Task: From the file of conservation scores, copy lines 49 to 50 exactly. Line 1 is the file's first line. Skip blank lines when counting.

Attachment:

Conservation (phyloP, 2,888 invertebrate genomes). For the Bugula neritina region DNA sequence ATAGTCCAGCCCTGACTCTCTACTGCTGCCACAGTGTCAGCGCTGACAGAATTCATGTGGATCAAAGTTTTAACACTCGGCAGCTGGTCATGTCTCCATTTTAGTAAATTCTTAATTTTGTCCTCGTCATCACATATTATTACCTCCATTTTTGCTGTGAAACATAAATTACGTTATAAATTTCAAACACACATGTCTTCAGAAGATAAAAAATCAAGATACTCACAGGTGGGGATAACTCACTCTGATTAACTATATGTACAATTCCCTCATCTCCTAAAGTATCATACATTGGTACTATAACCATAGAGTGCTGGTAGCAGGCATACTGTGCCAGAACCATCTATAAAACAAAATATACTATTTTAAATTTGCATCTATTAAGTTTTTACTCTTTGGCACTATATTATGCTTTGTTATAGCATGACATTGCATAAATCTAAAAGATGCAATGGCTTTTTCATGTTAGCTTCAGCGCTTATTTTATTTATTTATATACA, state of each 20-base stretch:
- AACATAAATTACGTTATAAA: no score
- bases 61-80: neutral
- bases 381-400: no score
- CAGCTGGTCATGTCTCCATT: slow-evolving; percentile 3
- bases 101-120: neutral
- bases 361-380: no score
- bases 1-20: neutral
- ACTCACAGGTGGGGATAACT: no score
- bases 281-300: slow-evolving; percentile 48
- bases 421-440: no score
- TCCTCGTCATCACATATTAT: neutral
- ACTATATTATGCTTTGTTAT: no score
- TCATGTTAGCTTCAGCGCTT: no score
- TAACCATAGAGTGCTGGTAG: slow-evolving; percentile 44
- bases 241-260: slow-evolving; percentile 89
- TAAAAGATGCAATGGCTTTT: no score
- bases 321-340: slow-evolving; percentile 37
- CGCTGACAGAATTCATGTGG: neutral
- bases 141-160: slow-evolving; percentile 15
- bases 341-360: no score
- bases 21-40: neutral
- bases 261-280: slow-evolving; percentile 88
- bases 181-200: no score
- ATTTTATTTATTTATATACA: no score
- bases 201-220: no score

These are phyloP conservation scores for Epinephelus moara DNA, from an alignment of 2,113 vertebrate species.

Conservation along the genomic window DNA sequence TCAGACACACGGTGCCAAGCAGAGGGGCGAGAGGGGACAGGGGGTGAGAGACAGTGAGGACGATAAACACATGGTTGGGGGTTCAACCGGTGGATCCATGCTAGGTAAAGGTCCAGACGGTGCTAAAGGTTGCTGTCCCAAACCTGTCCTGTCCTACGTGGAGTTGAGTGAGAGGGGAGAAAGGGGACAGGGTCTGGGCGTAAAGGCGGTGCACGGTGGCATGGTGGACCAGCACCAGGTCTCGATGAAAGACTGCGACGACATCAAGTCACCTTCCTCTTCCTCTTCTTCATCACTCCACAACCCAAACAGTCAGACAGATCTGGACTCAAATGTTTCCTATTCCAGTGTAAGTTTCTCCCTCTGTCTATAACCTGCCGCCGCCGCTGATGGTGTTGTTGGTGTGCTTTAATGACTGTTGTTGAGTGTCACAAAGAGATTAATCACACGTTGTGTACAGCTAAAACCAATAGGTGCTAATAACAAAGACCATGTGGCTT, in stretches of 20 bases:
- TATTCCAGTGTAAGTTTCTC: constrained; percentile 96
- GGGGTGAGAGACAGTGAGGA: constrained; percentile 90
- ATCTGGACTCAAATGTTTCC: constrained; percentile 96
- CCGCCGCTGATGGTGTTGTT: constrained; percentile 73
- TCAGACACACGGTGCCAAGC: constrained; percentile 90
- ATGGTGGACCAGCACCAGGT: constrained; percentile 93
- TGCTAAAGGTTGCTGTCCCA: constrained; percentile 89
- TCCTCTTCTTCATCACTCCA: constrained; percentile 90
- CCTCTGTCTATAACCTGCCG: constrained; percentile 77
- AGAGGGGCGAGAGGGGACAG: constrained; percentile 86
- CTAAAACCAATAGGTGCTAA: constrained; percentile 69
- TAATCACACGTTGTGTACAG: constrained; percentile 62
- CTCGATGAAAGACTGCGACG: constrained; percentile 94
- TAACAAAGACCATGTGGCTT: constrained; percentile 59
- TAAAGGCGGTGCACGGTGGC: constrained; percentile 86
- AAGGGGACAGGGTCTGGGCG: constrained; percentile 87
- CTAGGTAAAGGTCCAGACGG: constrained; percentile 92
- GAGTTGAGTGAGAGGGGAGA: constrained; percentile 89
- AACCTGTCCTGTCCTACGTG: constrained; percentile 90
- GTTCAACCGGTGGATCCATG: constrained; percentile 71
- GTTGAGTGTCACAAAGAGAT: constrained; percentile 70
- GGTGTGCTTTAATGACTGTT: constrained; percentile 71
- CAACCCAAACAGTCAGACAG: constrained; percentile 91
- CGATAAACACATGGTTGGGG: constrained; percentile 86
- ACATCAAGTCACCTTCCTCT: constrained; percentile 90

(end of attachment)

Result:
- GTTGAGTGTCACAAAGAGAT: constrained; percentile 70
- GGTGTGCTTTAATGACTGTT: constrained; percentile 71